Throughout the day, a clock ticks inside our bodies. It rouses us in the morning and makes us sleepy at night. It raises and lowers our body temperature and at the right times, and regulates the production of insulin and other hormones.
The body’s circadian clock even influences our thoughts and feelings. Psychologists have measured some of its effects on the brain by having people take cognitive tests at different times of day.
As it turns out, late morning turns out to be the best time to try doing tasks such as mental arithmetic that demand that we hold several pieces of information in mind at once. Later in the afternoon is the time to attempt simpler tasks, like searching for a particular letter in a page of gibberish.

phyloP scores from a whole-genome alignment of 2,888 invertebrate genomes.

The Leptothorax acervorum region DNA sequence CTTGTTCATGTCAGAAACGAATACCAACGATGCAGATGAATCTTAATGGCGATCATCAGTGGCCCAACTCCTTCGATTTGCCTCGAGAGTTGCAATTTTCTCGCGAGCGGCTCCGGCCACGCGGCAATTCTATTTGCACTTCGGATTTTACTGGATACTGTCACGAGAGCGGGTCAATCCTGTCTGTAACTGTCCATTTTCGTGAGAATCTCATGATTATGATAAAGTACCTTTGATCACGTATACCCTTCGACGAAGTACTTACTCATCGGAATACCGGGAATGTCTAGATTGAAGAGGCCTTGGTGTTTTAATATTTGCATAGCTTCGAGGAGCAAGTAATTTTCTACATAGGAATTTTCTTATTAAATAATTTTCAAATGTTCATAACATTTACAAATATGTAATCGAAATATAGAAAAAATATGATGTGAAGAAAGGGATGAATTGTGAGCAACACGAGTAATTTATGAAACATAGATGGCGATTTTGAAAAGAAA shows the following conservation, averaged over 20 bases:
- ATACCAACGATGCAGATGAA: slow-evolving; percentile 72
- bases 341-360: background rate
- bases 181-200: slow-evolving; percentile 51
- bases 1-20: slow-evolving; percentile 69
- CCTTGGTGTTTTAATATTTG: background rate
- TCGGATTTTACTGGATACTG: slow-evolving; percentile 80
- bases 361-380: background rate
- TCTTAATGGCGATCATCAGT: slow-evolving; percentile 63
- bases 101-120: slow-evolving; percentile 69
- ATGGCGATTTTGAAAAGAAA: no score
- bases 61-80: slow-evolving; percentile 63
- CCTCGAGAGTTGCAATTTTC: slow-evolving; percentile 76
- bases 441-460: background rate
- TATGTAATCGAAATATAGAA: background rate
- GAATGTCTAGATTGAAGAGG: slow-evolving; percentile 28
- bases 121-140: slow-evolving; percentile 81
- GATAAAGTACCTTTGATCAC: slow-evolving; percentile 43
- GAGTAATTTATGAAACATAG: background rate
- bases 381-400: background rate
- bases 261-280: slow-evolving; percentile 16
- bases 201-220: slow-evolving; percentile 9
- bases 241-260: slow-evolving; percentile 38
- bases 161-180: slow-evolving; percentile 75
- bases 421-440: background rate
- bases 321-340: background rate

Another clue about the clock in our brains comes from people with conditions such as depression and bipolar disorder. People with these disorders often have trouble sleeping at night, or feel groggy during the day. Some people with dementia experience “sundowning,” becoming confused or aggressive at the end of the day.
“Sleep and activity cycles…